C. B. Colby, the book’s author, suggested that these stories might all be true. “Fact or fiction? Real or imagined?” are the questions posed on its cover. Of course, I believed them all to be real back then. Many of stories included dates or names of people and places, so how could they not be true? In fact, in my youthful assuredness, I even went as far as to draw arrows on the cover; one pointing to “fact”, another to “real.”
As you can probably tell, I loved this book. I still do. The stories are short and well written. They’re told in a gather-around-the-campfire-children-and-get-creeped-out style. They are quite suitable for campfire storytelling.
The cover of the edition I have is fantastic! Just look at that green hazy night, the nearly black and dormant trees, and that figure racing through the night. Is it a witch? A devil? A lunatic? A frightened villager? And is that ball lightening in the sky? Or, maybe, a flying saucer? I think the cover is a terrific illustration, perfectly suited for the book.
I also learned something important from this book, or, rather, one of my teacher’s reactions to it. Something that I realize now was a seed planted in my mind that would put me on the path toward skepticism.
I think it was during the seventh grade, when I brought the book to school to show to my English teacher, Mr. Raymond. Mr. Raymond encouraged his students to read and would set aside class time for us to read books we’d brought from home. (Anyway, that’s how I remember it.) I was so enthusiastic about ‘Strangely Enough!’ and I had such respect for my teacher that I wanted to get Mr. Raymond’s opinion of it.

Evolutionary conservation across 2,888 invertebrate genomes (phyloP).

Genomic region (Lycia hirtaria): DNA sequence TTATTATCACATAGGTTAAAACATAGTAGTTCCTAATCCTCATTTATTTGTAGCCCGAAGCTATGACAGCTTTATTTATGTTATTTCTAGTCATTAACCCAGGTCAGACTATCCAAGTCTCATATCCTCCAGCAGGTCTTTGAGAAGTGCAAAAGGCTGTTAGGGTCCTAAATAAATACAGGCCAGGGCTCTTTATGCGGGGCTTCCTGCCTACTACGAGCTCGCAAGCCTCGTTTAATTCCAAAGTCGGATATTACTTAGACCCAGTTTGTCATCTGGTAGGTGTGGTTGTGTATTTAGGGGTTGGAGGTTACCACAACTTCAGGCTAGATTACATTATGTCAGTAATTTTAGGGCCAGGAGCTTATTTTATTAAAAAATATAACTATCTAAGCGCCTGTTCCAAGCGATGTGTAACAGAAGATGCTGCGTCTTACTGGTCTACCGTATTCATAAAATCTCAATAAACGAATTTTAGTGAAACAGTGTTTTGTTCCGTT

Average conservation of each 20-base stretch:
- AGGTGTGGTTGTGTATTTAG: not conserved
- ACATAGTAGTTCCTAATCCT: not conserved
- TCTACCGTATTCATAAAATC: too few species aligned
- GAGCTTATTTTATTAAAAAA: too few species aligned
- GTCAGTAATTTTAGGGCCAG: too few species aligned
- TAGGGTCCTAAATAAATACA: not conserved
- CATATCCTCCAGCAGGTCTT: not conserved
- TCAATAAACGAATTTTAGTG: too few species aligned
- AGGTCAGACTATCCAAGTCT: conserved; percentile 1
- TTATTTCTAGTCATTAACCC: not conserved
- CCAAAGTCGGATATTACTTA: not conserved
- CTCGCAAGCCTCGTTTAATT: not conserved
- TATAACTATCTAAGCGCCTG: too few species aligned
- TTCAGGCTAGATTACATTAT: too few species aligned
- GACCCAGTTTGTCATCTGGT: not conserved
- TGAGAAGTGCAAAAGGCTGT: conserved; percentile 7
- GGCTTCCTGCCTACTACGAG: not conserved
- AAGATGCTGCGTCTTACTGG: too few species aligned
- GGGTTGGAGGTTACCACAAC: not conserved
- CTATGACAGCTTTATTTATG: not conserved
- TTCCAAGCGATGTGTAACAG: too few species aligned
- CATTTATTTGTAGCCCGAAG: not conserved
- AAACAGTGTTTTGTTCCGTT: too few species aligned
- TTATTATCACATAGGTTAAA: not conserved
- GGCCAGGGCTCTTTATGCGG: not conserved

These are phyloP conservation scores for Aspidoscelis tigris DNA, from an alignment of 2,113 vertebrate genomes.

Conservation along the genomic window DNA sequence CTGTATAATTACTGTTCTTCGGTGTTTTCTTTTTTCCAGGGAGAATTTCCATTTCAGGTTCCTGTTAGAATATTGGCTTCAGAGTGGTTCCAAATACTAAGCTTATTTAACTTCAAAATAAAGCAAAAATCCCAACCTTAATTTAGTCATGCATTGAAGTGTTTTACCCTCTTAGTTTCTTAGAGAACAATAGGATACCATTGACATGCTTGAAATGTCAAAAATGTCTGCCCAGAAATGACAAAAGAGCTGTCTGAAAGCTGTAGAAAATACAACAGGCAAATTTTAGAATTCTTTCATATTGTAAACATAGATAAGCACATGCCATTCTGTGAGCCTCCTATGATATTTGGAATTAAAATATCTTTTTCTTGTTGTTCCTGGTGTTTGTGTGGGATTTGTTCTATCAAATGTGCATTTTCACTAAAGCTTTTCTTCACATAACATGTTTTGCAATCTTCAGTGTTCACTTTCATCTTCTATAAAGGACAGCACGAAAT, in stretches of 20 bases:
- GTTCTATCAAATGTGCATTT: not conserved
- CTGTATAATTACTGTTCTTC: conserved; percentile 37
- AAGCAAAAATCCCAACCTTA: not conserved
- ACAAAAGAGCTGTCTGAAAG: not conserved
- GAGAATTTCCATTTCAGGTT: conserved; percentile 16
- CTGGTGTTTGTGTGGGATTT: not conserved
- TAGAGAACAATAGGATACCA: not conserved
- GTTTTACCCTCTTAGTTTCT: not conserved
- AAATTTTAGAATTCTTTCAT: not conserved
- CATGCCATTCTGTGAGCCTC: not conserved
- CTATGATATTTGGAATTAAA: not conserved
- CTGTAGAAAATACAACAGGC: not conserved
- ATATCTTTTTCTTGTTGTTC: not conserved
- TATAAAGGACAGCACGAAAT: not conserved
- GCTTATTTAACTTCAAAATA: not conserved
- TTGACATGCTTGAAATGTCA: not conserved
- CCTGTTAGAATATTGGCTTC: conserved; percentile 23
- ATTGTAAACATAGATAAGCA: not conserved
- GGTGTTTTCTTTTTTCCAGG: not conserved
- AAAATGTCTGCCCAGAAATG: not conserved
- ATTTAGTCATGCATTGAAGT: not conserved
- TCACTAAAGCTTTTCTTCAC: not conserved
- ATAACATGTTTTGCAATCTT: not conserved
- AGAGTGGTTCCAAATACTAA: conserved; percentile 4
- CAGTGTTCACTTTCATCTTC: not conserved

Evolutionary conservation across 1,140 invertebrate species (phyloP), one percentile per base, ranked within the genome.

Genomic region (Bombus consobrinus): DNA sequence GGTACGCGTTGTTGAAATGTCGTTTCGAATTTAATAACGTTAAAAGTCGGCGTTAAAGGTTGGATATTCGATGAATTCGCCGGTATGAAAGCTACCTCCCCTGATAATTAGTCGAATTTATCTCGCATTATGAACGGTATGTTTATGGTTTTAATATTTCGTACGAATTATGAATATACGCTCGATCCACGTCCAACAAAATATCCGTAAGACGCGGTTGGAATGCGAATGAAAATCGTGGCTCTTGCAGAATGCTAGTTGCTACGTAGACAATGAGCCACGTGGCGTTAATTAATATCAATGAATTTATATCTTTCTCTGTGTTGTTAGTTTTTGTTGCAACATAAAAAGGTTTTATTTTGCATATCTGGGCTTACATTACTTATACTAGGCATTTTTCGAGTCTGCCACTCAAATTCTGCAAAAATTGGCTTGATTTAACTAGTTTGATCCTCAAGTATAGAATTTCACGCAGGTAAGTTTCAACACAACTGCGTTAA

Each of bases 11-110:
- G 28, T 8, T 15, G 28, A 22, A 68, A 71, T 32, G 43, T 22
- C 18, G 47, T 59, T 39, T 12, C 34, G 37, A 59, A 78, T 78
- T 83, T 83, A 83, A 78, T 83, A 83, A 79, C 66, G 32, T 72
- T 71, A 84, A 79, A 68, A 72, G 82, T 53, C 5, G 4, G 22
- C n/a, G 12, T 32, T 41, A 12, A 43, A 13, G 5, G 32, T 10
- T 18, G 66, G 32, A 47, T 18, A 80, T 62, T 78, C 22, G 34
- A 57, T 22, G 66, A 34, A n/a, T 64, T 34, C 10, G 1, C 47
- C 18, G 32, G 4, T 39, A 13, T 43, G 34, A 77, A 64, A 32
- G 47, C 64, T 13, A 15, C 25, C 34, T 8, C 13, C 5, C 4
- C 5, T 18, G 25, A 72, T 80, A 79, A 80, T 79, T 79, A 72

I don’t recall how long he held onto the book. It might have been a day or maybe just through that class, but when he returned it to me he gave his opinion. He thought it was interesting, but very probably most of the stories weren’t really true. He told me that the fact or fiction question was most likely a gimmick to make the stories seem more compelling. He also said that, despite the names and dates giving it an air of authenticity, most readers wouldn’t bother verifying the alleged facts.
I’m sure I was a little disappointed by his lesson. However, I know that, in his way, without being too blunt, Mr. Raymond was telling me to think more critically. To be skeptical. It’s interesting how that brief conversation could have such an impact on me later in life. I know now that it’s most likely that the majority of these stories are urban legends, apocryphal morality tales meant to frighten and teach. But, I didn’t know about urban legends when I was a kid.
Imagine my surprise when years later, but still some time ago, I bought a Reader’s Digest publication titled, ‘Mysteries of the Unexplained’. I was still a believer in odd things then and I was stunned to find a story in that book that was of the same event written about in ‘Strangely Enough!’
I let that corroboration slip from my mind until very recently, when Brian Dunning of Skeptoid.com did a podcast on the story. http://skeptoid.com/episodes/4031 Brian is a skeptic and he’s rising fast in today’s skeptical movement. His podcast and blog are well written, concise, and well researched. Apparently, there was a story reported in the papers of 1855 touting this impossible, seemingly supernatural feat. According to Brian, much of the more incredible claims were “purely anecdotal, unsubstantiated, uncorroborated verbal reports” in the media of the day. It’s a good thing the media of today are much better at vetting stories of the supernatural. Oh, wait. What am I saying?
Some used copies of ‘Strangely Enough!’ can be found on Amazon. You can even get the unabridged edition, but you’ll have to shell out eighty bucks or more. The abridged version is more reasonably priced.
Pick it up, if you like. Bring it along on your next camping trip. And creep out the kids.